Java garbage collection tuning depends heavily on the application.
HBase is somewhat special: It produces a lot of short lived objects that typically does not outlive a single RPC request; at the same time most of the heap is (and should be) used for the block cache and the memstores that hold objects that typically live for a while.
In most setups HBase also requires reasonably short response times, many seconds of garbage collection are not acceptable.
Quick GC primerThere is a lot of (better informed) literature out there about this topic, so here just the very basics.
- In typical applications most object "die young" (they are created and soon are no longer needed). This is certainly true for HBase. This is called the "weak generational hypothesis". Most modern garbage collectors accommodate this by organizing the heap into generations.
- HotSpot: manages four generations:
- Eden for all new objects
- Survivor I and II where surviving objects are promoted when eden is collected
- Tenured space. Objects surviving a few rounds (16 by default) of eden/survivor collection are promoted into the tenured space
- Perm gen for classes, interned strings, and other more or less permanent objects.
- The principle costs to the garbage collector are (1) tracing all objects from the "root" objects and (2) collecting all unreachable objects.
Obviously #1 is expensive when many objects need to be traced, and #2 is expensive when objects have to be moved (for example to reduce memory fragmentation)
Back to HBaseSo what does that mean for HBase?
Most of the heap should be set aside for the memstores and the blockcache as that is the principal data that HBase manages in memory.
HBase already attempts to minimize the number of objects used (see cost #1 above) and keeps them at the same size as much as possible (cost #2 above).
The memstore is allocated in chunks of 2mb (by default), and the block cache stores blocks of 64k (also by default).
With that HBase keeps the number of objects small and avoids heap fragmentation (since all objects are roughly the same size and hence new objects can fit into "holes" created by previously released objects).
Most other objects and datastructures do not outlive a single request and can (and should) be collected quickly.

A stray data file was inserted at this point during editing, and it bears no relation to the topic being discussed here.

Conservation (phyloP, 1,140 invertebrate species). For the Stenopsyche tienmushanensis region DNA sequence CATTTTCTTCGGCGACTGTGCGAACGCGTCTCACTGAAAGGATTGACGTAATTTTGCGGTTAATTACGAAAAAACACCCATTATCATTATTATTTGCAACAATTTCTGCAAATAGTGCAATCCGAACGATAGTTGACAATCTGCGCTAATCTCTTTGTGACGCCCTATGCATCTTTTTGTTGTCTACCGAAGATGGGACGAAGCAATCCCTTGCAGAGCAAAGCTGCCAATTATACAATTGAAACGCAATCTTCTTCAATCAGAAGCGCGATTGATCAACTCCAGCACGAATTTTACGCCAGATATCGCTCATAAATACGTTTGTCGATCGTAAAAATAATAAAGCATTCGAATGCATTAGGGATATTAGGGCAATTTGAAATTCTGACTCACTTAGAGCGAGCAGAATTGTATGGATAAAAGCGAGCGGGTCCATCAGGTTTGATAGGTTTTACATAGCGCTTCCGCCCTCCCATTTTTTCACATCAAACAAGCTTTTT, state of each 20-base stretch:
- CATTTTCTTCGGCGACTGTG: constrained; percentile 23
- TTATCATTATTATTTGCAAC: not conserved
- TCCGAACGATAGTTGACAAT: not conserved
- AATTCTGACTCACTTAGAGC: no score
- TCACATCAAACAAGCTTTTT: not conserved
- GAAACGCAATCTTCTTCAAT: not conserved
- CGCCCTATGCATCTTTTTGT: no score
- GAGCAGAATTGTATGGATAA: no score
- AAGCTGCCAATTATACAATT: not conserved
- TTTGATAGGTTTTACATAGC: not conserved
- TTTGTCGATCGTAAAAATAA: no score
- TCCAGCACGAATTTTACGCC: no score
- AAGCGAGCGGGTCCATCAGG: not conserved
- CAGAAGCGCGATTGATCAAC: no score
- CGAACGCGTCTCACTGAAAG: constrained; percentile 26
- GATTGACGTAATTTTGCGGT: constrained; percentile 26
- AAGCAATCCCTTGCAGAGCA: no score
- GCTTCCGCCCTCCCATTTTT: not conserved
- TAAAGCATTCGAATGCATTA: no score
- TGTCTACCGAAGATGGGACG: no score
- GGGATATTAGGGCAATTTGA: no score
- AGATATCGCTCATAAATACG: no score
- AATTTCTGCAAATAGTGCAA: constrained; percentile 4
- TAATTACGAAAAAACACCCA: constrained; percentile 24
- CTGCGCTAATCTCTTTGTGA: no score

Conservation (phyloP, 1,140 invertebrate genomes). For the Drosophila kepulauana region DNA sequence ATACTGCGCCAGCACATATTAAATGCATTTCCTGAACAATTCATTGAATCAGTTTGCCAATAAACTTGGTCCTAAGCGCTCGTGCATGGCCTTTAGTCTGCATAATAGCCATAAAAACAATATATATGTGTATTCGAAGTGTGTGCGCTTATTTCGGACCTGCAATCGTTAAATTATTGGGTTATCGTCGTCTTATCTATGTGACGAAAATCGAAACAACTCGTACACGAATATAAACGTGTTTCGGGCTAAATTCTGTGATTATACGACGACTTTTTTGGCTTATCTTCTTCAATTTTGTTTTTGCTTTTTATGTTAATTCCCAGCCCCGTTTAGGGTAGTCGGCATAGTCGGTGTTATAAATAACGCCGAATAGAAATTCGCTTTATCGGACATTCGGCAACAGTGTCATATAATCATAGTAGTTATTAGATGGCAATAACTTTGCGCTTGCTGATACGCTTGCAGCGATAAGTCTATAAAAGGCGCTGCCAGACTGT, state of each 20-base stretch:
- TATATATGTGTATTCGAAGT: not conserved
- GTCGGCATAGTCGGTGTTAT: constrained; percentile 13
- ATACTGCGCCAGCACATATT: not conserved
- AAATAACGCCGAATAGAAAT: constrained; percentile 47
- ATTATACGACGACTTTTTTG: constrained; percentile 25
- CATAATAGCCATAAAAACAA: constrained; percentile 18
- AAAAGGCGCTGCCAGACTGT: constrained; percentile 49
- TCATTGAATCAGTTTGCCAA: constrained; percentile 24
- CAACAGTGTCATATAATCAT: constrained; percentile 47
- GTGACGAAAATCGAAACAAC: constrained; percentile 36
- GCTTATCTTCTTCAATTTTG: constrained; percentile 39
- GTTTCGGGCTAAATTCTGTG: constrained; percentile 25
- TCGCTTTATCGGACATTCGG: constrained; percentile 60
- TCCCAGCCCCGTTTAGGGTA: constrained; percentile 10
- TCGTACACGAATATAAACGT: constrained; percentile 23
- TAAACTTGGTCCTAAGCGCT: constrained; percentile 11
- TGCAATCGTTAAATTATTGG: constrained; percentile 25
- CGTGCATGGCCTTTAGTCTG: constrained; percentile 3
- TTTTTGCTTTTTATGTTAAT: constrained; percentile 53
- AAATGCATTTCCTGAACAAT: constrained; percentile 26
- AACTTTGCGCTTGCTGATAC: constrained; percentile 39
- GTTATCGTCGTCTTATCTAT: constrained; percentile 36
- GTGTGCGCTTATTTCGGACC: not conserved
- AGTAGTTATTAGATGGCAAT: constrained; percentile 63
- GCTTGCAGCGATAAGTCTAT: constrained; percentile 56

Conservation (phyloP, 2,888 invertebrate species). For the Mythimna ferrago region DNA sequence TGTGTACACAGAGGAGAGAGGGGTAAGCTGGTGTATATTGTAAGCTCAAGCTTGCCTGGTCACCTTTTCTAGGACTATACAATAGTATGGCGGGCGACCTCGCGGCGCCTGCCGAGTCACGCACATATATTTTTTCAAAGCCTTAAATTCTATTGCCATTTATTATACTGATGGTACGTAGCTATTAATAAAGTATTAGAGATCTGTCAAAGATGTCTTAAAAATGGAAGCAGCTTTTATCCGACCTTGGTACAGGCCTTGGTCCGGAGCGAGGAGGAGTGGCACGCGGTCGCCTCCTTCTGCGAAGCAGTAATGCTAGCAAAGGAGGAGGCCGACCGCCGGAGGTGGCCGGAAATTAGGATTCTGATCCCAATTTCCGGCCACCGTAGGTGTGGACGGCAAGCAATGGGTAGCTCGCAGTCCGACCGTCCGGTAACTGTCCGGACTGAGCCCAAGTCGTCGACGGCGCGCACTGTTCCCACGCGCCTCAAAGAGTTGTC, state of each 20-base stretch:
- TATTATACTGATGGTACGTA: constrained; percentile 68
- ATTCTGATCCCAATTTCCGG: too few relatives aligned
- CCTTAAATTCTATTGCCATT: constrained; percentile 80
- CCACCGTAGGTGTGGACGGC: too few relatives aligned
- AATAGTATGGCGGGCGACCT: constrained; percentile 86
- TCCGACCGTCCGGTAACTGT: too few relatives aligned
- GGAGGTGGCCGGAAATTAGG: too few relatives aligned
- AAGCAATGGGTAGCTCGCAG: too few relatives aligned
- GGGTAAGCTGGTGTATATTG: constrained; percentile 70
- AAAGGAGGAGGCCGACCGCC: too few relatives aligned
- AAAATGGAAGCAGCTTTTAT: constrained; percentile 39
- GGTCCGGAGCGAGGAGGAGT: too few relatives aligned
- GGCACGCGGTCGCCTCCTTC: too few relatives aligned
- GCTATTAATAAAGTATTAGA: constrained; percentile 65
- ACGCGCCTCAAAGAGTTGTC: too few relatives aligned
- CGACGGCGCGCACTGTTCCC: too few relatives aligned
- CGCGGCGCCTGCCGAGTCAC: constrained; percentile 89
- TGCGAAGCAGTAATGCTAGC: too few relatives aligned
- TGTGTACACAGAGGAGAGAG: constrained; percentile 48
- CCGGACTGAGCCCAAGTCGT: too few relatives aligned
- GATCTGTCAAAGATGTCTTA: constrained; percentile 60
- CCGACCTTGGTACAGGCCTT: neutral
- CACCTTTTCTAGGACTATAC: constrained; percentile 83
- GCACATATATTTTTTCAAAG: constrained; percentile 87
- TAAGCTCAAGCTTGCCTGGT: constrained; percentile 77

That means we want to keep eden as small as possible - just big enough to handle the garbage from a few concurrent requests. That allows us to use most of the heap for the useful data and keep minor compactions short.
We also want to optimize for latency rather than throughput.
And we'd want GC settings where we do not move the objects in the tenured generation around and also collect new garbage as quickly as possible.
The young generation should be moving to avoid fragmentation (in fact all young gen collectors in Hotspot are moving).
TL;DR: With that all in mind here are the typical GC settings that I would recommend:
-Xmn256m - small eden space (maybe -Xmn512m, but not more than that)
-XX:+UseParNewGC - collect eden in parallel
-XX:+UseConcMarkSweepGC - use the non-moving CMS collector
-XX:CMSInitiatingOccupancyFraction=70 - start collecting when 70% of the tenured gen are full to avoid collection under pressure
-XX:+UseCMSInitiatingOccupancyOnly - do not try to adjust CMS setting
Those should be good settings for starters. You should find average GC times around 50ms and even 99'ile GC times around 150ms, and absolute worst case 1500ms or so; all on contemporary hardware with heaps of 32GB or less.
There are efforts to move cached data off the Java to heap to reduce these pauses especially the worst case.
Update Jan 12, 2015:
Also check out "more-hbase-gc-tuning" for more information about sizing the GC generations for HBase